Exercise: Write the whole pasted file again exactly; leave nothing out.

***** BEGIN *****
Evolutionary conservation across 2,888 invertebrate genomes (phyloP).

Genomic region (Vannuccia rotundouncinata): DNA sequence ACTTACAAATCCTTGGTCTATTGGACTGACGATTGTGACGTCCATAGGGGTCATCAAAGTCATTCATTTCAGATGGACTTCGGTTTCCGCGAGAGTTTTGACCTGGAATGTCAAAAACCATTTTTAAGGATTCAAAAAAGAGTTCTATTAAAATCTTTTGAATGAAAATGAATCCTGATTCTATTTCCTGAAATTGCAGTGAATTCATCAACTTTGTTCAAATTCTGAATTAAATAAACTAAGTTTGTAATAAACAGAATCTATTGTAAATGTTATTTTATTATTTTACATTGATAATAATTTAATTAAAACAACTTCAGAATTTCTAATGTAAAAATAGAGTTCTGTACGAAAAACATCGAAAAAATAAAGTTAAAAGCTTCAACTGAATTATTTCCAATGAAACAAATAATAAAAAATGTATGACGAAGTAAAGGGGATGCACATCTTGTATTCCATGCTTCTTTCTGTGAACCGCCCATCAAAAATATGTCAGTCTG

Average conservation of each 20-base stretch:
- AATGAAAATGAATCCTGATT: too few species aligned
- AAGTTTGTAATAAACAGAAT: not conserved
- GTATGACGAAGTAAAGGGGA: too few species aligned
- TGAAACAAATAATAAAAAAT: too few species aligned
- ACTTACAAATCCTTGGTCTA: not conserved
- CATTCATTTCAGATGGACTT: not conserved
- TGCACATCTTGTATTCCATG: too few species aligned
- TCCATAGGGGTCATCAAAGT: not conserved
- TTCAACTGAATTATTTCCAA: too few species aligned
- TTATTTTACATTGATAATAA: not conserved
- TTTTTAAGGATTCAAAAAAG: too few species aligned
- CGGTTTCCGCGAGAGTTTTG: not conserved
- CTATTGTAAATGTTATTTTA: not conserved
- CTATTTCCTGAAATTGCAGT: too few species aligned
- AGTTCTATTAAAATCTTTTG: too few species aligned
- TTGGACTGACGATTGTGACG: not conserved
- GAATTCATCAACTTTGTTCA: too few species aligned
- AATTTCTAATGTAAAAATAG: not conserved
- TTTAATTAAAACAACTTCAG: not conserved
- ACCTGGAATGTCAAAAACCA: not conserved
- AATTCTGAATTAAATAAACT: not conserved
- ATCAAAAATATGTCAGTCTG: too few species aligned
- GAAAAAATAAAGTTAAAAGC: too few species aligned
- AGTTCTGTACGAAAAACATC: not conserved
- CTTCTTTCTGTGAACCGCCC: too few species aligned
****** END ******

Evolutionary conservation across 2,888 invertebrate genomes (phyloP).

Genomic region (Vannuccia rotundouncinata): DNA sequence ACTTACAAATCCTTGGTCTATTGGACTGACGATTGTGACGTCCATAGGGGTCATCAAAGTCATTCATTTCAGATGGACTTCGGTTTCCGCGAGAGTTTTGACCTGGAATGTCAAAAACCATTTTTAAGGATTCAAAAAAGAGTTCTATTAAAATCTTTTGAATGAAAATGAATCCTGATTCTATTTCCTGAAATTGCAGTGAATTCATCAACTTTGTTCAAATTCTGAATTAAATAAACTAAGTTTGTAATAAACAGAATCTATTGTAAATGTTATTTTATTATTTTACATTGATAATAATTTAATTAAAACAACTTCAGAATTTCTAATGTAAAAATAGAGTTCTGTACGAAAAACATCGAAAAAATAAAGTTAAAAGCTTCAACTGAATTATTTCCAATGAAACAAATAATAAAAAATGTATGACGAAGTAAAGGGGATGCACATCTTGTATTCCATGCTTCTTTCTGTGAACCGCCCATCAAAAATATGTCAGTCTG

Average conservation of each 20-base stretch:
- AATGAAAATGAATCCTGATT: too few species aligned
- AAGTTTGTAATAAACAGAAT: not conserved
- GTATGACGAAGTAAAGGGGA: too few species aligned
- TGAAACAAATAATAAAAAAT: too few species aligned
- ACTTACAAATCCTTGGTCTA: not conserved
- CATTCATTTCAGATGGACTT: not conserved
- TGCACATCTTGTATTCCATG: too few species aligned
- TCCATAGGGGTCATCAAAGT: not conserved
- TTCAACTGAATTATTTCCAA: too few species aligned
- TTATTTTACATTGATAATAA: not conserved
- TTTTTAAGGATTCAAAAAAG: too few species aligned
- CGGTTTCCGCGAGAGTTTTG: not conserved
- CTATTGTAAATGTTATTTTA: not conserved
- CTATTTCCTGAAATTGCAGT: too few species aligned
- AGTTCTATTAAAATCTTTTG: too few species aligned
- TTGGACTGACGATTGTGACG: not conserved
- GAATTCATCAACTTTGTTCA: too few species aligned
- AATTTCTAATGTAAAAATAG: not conserved
- TTTAATTAAAACAACTTCAG: not conserved
- ACCTGGAATGTCAAAAACCA: not conserved
- AATTCTGAATTAAATAAACT: not conserved
- ATCAAAAATATGTCAGTCTG: too few species aligned
- GAAAAAATAAAGTTAAAAGC: too few species aligned
- AGTTCTGTACGAAAAACATC: not conserved
- CTTCTTTCTGTGAACCGCCC: too few species aligned